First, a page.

I called three states wrong on Tuesday (four, if Michigan ends up a Trump state). I got two of the U.S. Senate races wrong. That's not bad, I suppose, but it falls far short of my usual standard, and bottom line, I PREDICTED THE PERSON WHO LOST WOULD WIN. Please allow me to hang my hat on this caveat that I included in Tuesday's prediction:
There could be a hidden pool of Trump voters who aren't showing up in the polls. There could be a Trump Effect, with respondents afraid to tell pollsters they're secretly planning to pull the lever for Donald. There could be a huuuge turnout of white men without college degrees who descend on polling places en masse to Make America Great Again.
As things turned out, that's exactly what happened, and in just enough critical places where Clinton failed to make up the difference.
Okay. That's a really long explanation of how Trump pulled off the biggest upset in modern political history, and how I missed seeing it coming. I underestimated the level of antipathy for Clinton, and I overestimated her ability to get her voters to the polls. The lesson for Democrats next time? Nominate someone who can run as an outsider, as a legitimate agent of change (a la Barack Obama or Bill Clinton), especially if President Trump (anybody used to saying that yet?) fails to deliver. The people who switched to him this time won't be patient with him for long. Certainly not as patient as you've been with me.
Final note regarding the exit polls: You'll notice I treat this data as if it were handed down on stone tablets. I am always amused by how we deride the pollsters for being so off the mark before an election, and then regurgitate the exit polling data as if it were stone cold fact. It isn't. It could be wrong too. But—there are some critical differences. Pre-election surveys are based on an estimate of what we think the electorate will look like, a best guess of who's likely to vote, and then a weighting to reflect the expected demographic breakdown. Exit polls are a measure of people who have actually voted. We don't have to guess how many Latina women over 50 will vote; we can count the ones standing in front of us coming out of the polling place. And the sample size is much larger. Instead of a survey of one or two thousand people on the phone, the National Election Pool (a data-sharing consortium of which CBS is a member) interviews more than 100,000 people, mostly in person. The response rate is much, much higher, and the margin of error much, much lower. People could still lie about how they voted, but they're less likely to do that in a face-to-face interview. This data is how we call the results in states long before the votes are counted. When the returns start to come in, if they hew closely to what the exit polling suggests they will be, we can deduce that the actual result will be what the polls say. If a state is very close, the polling data may not be enough, delaying a call. This is also how we knew something was amiss in the "butterfly ballot" counties in Florida in 2000. The exit polls said Al Gore had won Florida, because voters told the pollsters they'd voted for him, when in fact many of them had cast ballots for Pat Buchanan by mistake. So when their votes were counted, they weren't for Gore, confounding the exit poll data.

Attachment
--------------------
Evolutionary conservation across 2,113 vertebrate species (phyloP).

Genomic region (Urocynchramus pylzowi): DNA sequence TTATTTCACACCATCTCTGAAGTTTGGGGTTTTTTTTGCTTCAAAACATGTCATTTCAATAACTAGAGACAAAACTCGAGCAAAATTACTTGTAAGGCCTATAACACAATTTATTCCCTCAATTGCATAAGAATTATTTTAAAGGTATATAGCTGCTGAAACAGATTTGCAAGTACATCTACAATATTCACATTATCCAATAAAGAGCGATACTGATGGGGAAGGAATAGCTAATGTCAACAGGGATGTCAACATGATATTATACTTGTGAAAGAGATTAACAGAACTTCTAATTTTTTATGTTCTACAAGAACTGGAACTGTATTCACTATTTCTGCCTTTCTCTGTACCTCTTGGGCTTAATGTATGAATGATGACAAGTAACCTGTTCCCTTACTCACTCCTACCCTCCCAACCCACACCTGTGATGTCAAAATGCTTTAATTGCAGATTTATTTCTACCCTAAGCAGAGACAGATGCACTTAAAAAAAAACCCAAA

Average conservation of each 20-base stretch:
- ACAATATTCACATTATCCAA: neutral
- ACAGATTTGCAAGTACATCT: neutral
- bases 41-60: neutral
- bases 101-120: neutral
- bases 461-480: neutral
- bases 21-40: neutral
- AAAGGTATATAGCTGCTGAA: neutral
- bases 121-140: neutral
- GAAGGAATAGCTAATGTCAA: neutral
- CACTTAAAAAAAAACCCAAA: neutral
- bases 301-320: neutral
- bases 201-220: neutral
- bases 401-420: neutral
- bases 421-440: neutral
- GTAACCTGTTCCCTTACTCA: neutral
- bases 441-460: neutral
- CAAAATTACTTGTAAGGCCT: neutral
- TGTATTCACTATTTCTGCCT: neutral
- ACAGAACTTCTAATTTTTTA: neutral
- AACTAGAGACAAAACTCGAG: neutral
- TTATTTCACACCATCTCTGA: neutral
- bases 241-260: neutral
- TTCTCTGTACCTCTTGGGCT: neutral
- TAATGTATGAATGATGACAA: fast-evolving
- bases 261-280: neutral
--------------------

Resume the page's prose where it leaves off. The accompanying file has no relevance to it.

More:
There can still be weighting errors in these polls of course, and people who refuse to answer can throw things off, but in general, we believe the exit poll data to be fairly reliable. Of course, we thought Hillary Clinton would win Pennsylvania, too.